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Published On: Sun, Sep 7th, 2014

ECB’s latest interest rate cut means free lunch for Ireland

After being bailed out by EU partners four years ago, Ireland can now borrow for free, after ECB’s latest interest rate decrease.

After being bailed out by EU partners four years ago, Ireland can now borrow for free, after ECB’s latest interest rate decrease.

Ireland was bailed out by EU partners four years ago, and now it can borrow money from investors eager to pay for lending. Along with other countries, like Germany and Austria, Ireland saw its two-year note yield plummet to below zero, for the first time. Its 10-year bond rate similarly declined harshly along with Italy’s bonds, after the cutting of the key interest rate by ECB policy makers on Thursday.

An aid of at least 700 billion euros is to prop the sluggish eurozone economy. On Friday a report was released confirming the stall in the region’s economic recovery for the second quarter. Negative yields not only reflect ECB’s policy; they are also an indication of a surging belief that there is no upbeat prospect for the EU economy.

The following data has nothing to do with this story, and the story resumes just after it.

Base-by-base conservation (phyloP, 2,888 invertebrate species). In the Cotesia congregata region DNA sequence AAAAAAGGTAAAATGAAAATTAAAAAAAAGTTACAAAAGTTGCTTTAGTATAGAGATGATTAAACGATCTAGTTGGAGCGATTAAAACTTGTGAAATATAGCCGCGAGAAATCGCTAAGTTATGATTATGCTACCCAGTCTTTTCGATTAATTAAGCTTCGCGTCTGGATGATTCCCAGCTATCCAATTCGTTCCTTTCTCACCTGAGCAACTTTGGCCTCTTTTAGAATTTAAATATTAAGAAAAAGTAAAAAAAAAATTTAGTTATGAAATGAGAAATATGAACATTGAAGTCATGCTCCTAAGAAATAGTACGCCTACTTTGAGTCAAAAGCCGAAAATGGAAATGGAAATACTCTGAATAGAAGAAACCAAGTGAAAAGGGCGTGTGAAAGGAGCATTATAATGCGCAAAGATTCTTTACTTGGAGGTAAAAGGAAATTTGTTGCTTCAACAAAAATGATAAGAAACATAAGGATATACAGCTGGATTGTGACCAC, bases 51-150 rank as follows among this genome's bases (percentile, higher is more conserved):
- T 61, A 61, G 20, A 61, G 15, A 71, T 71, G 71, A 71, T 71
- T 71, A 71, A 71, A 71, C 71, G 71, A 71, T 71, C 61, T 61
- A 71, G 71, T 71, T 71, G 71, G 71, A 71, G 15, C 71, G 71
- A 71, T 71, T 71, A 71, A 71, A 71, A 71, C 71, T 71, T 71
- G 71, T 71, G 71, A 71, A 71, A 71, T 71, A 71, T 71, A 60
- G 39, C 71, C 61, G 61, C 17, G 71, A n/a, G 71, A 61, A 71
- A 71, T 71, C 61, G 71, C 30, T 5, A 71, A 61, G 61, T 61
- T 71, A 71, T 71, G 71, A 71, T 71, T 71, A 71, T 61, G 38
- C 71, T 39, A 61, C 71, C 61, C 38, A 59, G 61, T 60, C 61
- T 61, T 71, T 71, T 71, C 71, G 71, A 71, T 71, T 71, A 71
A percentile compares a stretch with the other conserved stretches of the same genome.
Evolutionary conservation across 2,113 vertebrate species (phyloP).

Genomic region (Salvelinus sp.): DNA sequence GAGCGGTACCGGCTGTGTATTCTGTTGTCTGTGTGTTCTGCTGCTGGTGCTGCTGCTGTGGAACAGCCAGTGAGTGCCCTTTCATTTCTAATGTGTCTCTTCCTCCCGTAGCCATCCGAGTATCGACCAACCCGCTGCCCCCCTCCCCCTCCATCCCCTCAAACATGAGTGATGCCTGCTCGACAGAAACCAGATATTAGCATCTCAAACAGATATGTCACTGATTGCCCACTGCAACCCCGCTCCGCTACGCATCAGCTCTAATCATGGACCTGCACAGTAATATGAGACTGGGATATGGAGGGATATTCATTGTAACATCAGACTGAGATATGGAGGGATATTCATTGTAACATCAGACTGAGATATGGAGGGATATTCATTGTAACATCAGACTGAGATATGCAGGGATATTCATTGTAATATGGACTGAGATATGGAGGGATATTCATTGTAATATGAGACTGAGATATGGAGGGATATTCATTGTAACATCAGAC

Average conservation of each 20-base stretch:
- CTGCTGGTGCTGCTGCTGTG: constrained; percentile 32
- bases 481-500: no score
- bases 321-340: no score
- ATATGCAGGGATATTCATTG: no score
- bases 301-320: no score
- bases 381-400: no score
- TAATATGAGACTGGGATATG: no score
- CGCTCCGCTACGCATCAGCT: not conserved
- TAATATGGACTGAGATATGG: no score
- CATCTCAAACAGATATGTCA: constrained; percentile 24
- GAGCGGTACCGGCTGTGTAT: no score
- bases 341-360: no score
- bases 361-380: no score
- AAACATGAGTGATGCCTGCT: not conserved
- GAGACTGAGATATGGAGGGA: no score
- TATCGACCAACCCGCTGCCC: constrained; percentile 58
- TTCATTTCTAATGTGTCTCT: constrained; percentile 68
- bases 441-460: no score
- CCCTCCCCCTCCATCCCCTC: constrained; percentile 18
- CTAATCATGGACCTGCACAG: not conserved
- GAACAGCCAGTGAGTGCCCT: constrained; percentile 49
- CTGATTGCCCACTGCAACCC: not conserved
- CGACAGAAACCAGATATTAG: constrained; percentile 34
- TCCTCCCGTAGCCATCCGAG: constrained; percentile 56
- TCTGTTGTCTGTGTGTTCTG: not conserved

The Irish two-year yield slumped to 0.004 percent, by two basis points, shedding 0.02 of a percentage point on Friday, having previously declined to minus 0.004 percent. The 4.6 percent note that is due in April 2016 surged by 0.015, equal to 15 euro cents per 1,000-euro face amount, reaching 107.365.

For investors a negative yield means that when the debt matures they will get less returns compared to the amounts at which they bought the securities.

In July 2011, the Irish two-year yield soared to 23.503 percent, which was less than a year after the country sought a 67.5 billion-euro bailout. The money was used for Ireland’s bank system which was on the verge of collapse after the most grueling busting of West Europe’s real-estate market.

Germany, France, Austria, Belgium, Finland and the Netherlands also have negative two-year rates; non-euro nations Switzerland and Denmark offer negative yields as well.

There was a significant drop in Ireland’s 10-year yield, by four basis points, reaching 1.703 percent; Italy’s yield dropped to 2.275 percent. There was a decline by one basis point in the benchmark German 10-year bund yield to 0.96 percent.

The GDP in the three months through June remained unaltered from the first quarter, when it saw a 0.2 percent increase, confirming the Eurostat August 14 estimate.

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